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Adapting to instability in money demand: forecasting money growth with a time-varying parameter model

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  • Timothy Cogley

Abstract

Conventional money demand models appear to be unstable, and this complicates the problem of conducting monetary policy. One way to deal with parameter instability is to learn how to adapt quickly when parameters shift. This paper applies a time-varying-parameter estimator to conventional money demand models and evaluates its usefulness as a forecasting tool. In relative terms, the time-varying-parameter estimator improves significantly on ordinary least squares. In absolute terms, we continue to have difficulty tracking money demand through turbulent periods.

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Bibliographic Info

Article provided by Federal Reserve Bank of San Francisco in its journal Economic Review.

Volume (Year): (1993)
Issue (Month): ()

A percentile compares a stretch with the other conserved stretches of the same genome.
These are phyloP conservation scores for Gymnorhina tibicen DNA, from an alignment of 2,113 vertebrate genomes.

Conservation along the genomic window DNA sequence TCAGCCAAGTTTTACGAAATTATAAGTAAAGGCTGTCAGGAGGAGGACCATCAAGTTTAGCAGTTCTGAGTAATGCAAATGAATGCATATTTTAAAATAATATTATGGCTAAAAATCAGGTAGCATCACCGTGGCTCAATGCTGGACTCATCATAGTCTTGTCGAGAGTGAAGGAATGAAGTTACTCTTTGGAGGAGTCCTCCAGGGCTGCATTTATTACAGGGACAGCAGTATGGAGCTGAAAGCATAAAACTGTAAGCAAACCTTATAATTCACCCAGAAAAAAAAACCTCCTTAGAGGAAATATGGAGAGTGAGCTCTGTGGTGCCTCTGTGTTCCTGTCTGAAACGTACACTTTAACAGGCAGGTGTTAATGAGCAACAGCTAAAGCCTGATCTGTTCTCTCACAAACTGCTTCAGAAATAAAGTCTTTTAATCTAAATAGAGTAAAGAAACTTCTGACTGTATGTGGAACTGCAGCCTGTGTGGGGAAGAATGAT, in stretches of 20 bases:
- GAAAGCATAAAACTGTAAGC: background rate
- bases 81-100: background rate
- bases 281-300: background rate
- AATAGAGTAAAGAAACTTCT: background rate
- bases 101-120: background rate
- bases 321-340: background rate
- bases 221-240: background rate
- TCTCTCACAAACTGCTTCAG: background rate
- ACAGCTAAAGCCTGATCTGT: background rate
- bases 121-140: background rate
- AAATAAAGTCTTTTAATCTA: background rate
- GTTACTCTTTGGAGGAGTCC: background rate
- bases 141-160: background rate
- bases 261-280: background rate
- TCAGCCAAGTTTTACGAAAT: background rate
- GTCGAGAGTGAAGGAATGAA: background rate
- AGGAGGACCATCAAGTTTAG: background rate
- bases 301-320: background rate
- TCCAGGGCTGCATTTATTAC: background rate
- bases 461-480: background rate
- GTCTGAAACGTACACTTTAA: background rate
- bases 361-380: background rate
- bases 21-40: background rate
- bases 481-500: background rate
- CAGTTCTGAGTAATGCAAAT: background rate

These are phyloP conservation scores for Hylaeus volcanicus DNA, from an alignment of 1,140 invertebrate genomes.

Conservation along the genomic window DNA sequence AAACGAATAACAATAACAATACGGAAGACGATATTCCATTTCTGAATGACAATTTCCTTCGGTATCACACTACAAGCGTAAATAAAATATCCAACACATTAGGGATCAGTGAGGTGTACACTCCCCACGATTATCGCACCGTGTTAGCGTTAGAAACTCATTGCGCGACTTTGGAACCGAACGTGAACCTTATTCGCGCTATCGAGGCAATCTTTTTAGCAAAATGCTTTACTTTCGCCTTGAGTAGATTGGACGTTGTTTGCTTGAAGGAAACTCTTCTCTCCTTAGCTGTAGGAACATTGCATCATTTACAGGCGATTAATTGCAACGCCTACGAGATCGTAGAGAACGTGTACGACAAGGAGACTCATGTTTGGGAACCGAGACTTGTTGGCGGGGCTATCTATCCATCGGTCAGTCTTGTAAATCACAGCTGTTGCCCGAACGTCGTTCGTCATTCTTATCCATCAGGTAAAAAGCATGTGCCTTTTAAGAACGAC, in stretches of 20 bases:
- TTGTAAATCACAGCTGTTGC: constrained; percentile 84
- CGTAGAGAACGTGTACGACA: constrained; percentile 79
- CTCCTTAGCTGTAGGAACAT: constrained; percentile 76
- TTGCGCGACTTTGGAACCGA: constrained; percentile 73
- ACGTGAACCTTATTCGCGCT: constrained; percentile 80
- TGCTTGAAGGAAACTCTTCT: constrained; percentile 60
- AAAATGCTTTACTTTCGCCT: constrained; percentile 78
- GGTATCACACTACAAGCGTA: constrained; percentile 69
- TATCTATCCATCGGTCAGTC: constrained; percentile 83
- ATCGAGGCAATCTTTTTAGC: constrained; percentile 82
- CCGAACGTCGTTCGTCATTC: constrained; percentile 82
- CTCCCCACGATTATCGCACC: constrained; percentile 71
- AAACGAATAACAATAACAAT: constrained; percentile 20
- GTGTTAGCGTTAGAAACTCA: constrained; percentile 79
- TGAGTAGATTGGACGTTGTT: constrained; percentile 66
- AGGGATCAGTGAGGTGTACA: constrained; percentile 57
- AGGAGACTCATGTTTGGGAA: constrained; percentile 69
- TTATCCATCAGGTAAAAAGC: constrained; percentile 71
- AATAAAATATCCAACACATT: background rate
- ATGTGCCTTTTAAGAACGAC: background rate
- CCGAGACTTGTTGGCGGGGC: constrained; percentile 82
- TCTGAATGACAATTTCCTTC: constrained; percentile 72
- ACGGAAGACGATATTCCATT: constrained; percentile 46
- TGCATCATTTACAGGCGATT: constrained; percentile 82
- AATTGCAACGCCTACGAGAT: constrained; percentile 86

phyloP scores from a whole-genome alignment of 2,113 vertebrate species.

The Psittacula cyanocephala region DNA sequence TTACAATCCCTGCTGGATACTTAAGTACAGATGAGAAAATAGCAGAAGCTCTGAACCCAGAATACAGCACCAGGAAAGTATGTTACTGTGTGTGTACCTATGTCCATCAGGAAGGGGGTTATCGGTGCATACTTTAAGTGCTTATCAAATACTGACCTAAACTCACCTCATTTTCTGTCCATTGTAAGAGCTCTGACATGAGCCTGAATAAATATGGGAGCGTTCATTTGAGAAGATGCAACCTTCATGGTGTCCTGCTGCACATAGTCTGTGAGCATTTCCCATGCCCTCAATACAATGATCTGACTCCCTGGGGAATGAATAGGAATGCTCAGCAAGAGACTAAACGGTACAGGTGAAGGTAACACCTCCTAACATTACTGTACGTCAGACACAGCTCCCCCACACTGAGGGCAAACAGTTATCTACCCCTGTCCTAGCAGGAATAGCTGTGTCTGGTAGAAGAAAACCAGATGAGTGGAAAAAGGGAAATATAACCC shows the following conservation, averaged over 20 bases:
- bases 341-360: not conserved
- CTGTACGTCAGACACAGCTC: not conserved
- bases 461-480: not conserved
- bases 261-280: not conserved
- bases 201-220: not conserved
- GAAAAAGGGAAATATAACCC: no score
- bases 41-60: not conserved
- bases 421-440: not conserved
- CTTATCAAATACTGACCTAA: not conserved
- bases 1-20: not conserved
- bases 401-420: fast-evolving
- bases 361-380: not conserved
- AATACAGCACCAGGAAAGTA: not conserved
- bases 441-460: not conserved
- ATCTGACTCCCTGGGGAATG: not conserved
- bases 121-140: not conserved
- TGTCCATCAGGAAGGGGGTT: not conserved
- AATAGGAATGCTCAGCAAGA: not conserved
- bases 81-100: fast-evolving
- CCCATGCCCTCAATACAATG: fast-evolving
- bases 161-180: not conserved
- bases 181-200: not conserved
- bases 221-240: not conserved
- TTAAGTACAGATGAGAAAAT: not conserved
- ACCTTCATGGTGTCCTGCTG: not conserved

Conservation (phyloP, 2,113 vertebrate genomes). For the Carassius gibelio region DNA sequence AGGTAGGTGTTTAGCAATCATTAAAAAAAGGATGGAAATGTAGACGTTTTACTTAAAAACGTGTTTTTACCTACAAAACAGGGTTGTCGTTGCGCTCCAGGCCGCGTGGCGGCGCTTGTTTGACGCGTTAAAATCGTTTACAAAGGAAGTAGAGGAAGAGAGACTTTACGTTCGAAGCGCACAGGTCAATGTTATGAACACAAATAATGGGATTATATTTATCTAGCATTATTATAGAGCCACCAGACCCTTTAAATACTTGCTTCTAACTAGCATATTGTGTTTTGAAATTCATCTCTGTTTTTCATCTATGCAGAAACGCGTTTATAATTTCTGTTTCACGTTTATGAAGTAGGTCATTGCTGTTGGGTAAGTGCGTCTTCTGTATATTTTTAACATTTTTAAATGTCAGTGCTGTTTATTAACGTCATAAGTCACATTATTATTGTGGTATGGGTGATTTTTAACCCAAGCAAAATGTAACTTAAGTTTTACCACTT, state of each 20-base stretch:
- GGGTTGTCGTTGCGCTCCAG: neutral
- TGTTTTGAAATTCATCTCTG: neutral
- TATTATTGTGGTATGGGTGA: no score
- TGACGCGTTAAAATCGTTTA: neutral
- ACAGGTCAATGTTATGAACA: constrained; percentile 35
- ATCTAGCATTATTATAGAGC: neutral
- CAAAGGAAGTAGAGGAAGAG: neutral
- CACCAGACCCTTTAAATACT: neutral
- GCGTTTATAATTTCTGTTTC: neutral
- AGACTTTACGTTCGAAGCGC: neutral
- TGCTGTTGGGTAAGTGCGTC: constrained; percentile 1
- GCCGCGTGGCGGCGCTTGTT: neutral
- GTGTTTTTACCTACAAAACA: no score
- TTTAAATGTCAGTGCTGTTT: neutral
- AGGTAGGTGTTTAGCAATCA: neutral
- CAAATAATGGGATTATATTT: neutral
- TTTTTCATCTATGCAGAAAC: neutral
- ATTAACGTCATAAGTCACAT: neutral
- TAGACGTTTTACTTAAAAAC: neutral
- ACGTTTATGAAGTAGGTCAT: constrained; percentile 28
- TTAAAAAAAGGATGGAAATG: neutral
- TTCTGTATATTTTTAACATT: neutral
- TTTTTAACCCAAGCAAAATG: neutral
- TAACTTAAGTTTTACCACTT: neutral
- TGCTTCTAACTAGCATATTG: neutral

Pages: 35-41

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Handle: RePEc:fip:fedfer:y:1993:p:35-41:n:3

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Keywords: Monetary policy - United States ; Money theory ; Demand for money;

References

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  1. Lucas, Robert E., 1988. "Money demand in the United States: A quantitative review," Carnegie-Rochester Conference Series on Public Policy, Elsevier, vol. 29(1), pages 137-167, January.
  2. Peter N. Ireland, 1992. "Endogenous financial innovation and the demand for money," Working Paper 92-03, Federal Reserve Bank of Richmond.
  3. John V. Duca, 1993. "Should bond funds be included in M2?," Research Paper 9321, Federal Reserve Bank of Dallas.
  4. Engle, Robert F & Granger, Clive W J, 1987. "Co-integration and Error Correction: Representation, Estimation, and Testing," Econometrica, Econometric Society, vol. 55(2), pages 251-76, March.
  5. Cooley, Thomas F & LeRoy, Stephen F, 1981. "Identification and Estimation of Money Demand," American Economic Review, American Economic Association, vol. 71(5), pages 825-44, December.
  6. King, Robert G., 1988. "Money demand in the United States: A quantitative review," Carnegie-Rochester Conference Series on Public Policy, Elsevier, vol. 29(1), pages 169-172, January.
  7. Allan H. Meltzer, 1963. "The Demand for Money: The Evidence from the Time Series," Journal of Political Economy, University of Chicago Press, vol. 71, pages 219.
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Cited by:
  1. Vilasuso, Jon, 1999. "The Liquidity Effect and the Operating Procedure of the Federal Reserve," Journal of Macroeconomics, Elsevier, vol. 21(3), pages 443-461, July.

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